Teodardo Calles, Rainer Schultze-Kraft:
Genetic Diversity of the Tropical Legume Genus Stylosanthes in Venezuela: An ongoing Project


University of Hohenheim, Institute for Crop Production and Agroecology in the Tropics and Subtropics, Germany

Stylosanthes is a predominantly neotropical genus of legumes considered as most important for purposes other than grain production (e.g. feed, soil cover). Some species have been of particular importance in some regions of sub-Saharan Africa, tropical Asia, and Australia. In Venezuela, however, adoption of Stylosanthes species has been relatively low or nil. This is partly due to lack of commercial seed and to the fact that only small efforts have been undertaken to evaluate diversity at the local level. In previous research, a combined taxonomic and biogeographic study based on Venezuelan herbarium specimens and germplasm accessions was conducted. Based on morphological characters, 11 Stylosanthes species were identified, and their natural distribution was documented. Nevertheless, there were a number of differences among the populations that were not discernible using morphological analysis, only; a complementary technique is required to assess such differences.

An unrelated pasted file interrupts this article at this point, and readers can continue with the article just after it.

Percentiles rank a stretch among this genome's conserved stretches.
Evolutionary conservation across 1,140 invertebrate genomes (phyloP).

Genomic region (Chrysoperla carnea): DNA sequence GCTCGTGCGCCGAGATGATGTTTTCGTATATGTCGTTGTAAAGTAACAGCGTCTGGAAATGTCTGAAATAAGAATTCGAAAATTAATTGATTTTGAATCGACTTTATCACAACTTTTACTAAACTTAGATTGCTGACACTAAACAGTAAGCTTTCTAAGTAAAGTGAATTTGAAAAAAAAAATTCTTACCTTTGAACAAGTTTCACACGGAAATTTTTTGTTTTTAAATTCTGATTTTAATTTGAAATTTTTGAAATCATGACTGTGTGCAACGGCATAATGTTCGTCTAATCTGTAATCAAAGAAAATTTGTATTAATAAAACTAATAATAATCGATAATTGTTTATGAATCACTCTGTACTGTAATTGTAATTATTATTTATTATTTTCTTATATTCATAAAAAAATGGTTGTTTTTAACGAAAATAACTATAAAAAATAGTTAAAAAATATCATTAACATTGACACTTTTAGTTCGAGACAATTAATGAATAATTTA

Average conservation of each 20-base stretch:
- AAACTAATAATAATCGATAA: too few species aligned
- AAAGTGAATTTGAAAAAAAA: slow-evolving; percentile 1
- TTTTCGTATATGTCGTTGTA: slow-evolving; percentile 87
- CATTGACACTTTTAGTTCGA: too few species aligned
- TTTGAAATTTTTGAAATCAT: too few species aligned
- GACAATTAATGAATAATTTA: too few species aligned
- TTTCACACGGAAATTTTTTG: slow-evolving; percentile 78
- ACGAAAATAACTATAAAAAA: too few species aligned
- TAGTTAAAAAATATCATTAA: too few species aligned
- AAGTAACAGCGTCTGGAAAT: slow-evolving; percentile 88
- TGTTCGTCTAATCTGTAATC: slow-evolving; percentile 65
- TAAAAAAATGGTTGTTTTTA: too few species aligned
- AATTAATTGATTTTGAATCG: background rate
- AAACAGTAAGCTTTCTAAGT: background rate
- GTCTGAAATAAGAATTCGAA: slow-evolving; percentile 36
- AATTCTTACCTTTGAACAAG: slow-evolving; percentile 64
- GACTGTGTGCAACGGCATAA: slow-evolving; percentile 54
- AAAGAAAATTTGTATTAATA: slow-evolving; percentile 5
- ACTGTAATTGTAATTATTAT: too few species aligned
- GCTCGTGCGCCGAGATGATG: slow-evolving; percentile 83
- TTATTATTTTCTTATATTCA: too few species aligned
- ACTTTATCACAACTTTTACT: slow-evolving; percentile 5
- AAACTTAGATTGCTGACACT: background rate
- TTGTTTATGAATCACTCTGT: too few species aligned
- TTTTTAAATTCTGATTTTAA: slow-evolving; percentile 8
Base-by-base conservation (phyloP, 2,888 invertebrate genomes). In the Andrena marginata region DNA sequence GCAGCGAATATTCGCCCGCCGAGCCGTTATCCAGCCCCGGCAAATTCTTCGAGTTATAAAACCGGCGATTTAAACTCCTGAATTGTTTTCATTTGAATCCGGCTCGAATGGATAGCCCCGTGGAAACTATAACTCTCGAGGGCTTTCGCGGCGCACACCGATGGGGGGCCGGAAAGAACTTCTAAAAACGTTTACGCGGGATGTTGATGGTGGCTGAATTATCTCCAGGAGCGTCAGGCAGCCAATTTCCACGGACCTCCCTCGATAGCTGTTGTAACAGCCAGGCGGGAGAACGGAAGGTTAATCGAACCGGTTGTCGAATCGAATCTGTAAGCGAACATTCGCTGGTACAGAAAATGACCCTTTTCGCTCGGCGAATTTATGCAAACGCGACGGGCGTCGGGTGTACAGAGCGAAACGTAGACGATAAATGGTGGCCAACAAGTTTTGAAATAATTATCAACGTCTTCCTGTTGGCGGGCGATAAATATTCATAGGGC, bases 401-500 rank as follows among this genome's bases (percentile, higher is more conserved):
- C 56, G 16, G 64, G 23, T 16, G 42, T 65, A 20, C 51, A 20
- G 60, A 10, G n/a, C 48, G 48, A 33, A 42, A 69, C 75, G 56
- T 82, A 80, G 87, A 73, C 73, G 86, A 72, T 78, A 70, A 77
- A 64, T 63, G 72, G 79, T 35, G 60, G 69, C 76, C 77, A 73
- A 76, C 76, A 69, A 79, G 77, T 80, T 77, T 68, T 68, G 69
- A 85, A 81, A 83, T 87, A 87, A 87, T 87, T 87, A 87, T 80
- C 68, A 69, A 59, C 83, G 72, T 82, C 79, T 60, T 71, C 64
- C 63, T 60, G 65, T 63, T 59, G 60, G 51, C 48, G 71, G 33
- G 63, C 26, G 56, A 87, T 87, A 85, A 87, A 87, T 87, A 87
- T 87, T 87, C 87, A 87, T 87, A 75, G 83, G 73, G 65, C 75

The main objective of the research presented here is to measure intra-specific diversity of Venezuelan Stylosanthes species in order to assess whether variations among populations have a genetic basis. To ensure that the diversity evaluated is truly natural, the research concentrates on the variability that occurs in the wild, i.e. not considering germplasm conserved ex situ. In view of the need to make a compromise between solidity of data and economic feasibility of the collecting activities involved, for each of the 11 species three populations from contrasting environments, covering a large geographic range, were sampled in the dry seasons of 2007 and 2008 (seed and herbarium specimen). The collected seed will be used for molecular analysis of genetic diversity, applying the Simple Sequence Repeats marker (SSRs) technique, the collected herbarium specimens will be used for morphological studies.

As a result, we expect not only to have a better tool for delimiting the species within the genus, based on both, SSR and morphological analyses. In addition, we will have an indication whether the morphological differences among populations have a genetic basis. These results together with the ones we will obtain from further morpho-agronomic evaluations, may lead us to identify particularly promising populations.

Keywords: Molecular analysis, morphological analysis, SSRs markers, taxonomy


Contact Address: Teodardo Calles, University of Hohenheim, Institute for Crop Production and Agroecology in the Tropics and SubtropicsGarbenstraße 13, 70599 Stuttgart, Germany, e-mail: callest@uni-hohenheim.de
Andreas Deininger, November 2008